Territorial saturation involves saturating a territory with bookings, heavy advertising and promotion, before moving on to another territory. This method would be used for films tailored to specific markets. In Canada, this would be seen with French-language films, which primarily would be well-received only in Quebec. It is also used by independent distributors for exploitation or family movies.

Universal Release – the film is released in several countries on the same day. For instance a major blockbuster is sometimes released in the USA and the UK on the same date.

Tuesday, 24 November 2009

Here's a crazy ad to make sense of!

The link to the powerful advert below shows the suffering endured by women. The issue of domestic violence is shockingly magnified as it plays with the audience's sense of reality:

Monday, 23 November 2009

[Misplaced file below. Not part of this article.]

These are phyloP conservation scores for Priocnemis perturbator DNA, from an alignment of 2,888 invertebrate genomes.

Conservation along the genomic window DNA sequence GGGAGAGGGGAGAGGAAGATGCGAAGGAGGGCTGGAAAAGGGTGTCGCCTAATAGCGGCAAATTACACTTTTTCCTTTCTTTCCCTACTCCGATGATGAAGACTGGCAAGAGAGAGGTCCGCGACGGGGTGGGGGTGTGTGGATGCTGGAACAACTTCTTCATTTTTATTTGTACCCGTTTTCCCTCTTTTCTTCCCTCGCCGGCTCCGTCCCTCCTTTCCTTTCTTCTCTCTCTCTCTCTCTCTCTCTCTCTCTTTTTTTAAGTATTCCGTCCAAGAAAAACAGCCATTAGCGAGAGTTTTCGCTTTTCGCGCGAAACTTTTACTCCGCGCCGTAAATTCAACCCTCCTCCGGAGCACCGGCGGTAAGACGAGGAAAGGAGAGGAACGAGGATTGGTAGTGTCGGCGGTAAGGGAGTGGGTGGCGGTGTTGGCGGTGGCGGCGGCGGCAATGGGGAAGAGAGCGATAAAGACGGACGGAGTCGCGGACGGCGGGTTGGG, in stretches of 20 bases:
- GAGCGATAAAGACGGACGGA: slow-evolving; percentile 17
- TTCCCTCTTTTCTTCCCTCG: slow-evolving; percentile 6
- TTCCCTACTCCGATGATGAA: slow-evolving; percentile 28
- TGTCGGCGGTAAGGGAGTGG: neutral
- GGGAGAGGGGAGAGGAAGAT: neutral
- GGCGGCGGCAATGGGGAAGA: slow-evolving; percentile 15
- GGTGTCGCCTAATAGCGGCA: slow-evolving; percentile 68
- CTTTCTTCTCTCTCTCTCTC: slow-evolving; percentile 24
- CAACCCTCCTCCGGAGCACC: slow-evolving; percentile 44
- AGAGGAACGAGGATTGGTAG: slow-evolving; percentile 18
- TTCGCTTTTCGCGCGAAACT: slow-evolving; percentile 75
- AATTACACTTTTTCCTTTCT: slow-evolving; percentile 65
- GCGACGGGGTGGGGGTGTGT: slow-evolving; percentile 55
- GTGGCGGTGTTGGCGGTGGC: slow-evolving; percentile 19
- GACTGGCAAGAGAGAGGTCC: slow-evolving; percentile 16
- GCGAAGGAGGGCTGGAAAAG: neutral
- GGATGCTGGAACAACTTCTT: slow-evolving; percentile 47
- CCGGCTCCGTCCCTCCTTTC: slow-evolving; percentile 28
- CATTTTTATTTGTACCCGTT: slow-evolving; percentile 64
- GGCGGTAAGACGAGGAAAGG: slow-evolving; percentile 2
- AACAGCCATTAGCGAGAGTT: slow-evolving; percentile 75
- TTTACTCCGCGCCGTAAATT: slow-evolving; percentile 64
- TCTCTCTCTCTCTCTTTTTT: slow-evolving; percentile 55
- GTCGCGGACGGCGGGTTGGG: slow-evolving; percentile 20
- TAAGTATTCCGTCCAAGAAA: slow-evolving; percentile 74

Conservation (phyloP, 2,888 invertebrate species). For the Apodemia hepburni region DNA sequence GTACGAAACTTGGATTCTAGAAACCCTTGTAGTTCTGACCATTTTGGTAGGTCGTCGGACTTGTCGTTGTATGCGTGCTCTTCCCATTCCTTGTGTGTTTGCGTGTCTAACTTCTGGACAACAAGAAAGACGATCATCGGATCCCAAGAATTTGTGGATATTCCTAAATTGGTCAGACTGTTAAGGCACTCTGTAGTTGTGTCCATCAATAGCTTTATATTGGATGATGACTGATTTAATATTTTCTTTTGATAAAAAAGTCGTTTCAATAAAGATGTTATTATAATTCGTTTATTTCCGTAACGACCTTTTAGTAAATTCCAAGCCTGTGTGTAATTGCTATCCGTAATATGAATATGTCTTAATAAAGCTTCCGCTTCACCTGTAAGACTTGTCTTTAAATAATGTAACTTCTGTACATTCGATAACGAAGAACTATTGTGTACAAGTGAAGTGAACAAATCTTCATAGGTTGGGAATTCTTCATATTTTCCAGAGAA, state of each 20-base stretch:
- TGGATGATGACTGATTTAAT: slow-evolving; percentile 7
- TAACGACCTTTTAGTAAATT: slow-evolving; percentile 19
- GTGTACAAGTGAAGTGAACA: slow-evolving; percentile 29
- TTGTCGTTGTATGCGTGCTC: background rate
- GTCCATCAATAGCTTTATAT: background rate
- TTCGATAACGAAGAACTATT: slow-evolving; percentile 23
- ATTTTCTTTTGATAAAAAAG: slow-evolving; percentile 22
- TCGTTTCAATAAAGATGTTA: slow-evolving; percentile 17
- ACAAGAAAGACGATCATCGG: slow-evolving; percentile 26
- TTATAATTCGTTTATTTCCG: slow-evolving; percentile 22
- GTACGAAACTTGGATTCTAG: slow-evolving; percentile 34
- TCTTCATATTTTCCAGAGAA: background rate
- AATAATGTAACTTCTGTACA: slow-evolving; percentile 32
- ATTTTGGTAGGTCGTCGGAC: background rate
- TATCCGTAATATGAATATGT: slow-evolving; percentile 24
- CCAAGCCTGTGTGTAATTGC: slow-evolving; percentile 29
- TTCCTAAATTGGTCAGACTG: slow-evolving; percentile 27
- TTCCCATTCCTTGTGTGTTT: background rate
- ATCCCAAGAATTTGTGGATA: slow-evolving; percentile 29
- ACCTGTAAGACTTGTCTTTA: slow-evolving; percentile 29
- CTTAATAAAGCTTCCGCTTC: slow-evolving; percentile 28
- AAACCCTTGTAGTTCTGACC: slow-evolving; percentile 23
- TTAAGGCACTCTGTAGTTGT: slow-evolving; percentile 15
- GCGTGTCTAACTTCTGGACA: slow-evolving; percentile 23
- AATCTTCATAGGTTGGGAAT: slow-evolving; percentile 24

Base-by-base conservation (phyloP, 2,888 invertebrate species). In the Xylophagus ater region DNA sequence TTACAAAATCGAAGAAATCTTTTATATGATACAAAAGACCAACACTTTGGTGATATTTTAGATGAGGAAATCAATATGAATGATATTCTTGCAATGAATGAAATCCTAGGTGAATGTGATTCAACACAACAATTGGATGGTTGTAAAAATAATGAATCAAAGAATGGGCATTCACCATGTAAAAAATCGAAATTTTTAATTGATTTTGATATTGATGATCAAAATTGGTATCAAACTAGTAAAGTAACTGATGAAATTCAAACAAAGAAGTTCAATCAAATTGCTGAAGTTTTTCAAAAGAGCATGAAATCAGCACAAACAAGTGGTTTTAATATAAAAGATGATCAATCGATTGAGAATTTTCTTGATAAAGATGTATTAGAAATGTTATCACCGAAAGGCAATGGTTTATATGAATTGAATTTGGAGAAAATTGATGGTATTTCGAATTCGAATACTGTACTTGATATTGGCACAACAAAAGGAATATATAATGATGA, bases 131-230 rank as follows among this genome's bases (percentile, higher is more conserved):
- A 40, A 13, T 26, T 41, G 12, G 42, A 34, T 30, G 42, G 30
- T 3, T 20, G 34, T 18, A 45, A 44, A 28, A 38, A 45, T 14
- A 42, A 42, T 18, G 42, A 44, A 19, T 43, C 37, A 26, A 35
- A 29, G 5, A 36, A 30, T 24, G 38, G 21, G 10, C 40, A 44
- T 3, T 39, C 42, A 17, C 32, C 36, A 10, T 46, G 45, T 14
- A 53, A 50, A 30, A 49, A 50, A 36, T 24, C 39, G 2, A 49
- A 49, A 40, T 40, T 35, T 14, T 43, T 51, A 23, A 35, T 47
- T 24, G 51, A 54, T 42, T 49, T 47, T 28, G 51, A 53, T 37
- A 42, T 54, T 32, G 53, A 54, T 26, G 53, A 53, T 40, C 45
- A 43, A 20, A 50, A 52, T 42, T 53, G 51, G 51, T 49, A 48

Exhibition issues? - check out Pearl and Dean

Click on the image to enlarge

This is an example of the information you can find. Of course, you could analyse for the target  audience for your institution's case study film in for class, gender and age and blog the results on your case study blogs. Remember to add a title and tags so you can find your blog post easily.

For information for your case study film try this link and do a search.

Remember that the UK Film Council is another good source. You can look up the stats for the release of your case study film, and much more!

"Pulp Fiction" as a post modern text

Obviously you are not the only ones studying this topic around the country. Here's an essay worth reading by someone in your peer group. Thanks to Mr Ford ( whose blog can be found in the "Useful Links below" and Emily Haynes whose essay is posted below.) I particularly like Emily's arguments on time, intertextuality and audiences relationships with postmodern texts.

Pulp Fiction Essay

Film Distribution

Now, this IS VERY USEFUL for your case study institutions and films. Find information on how how your institution distributed their film with perhaps another institution at the British Film Council, IMDB, Screenonline or Pearl and Dean (the business section).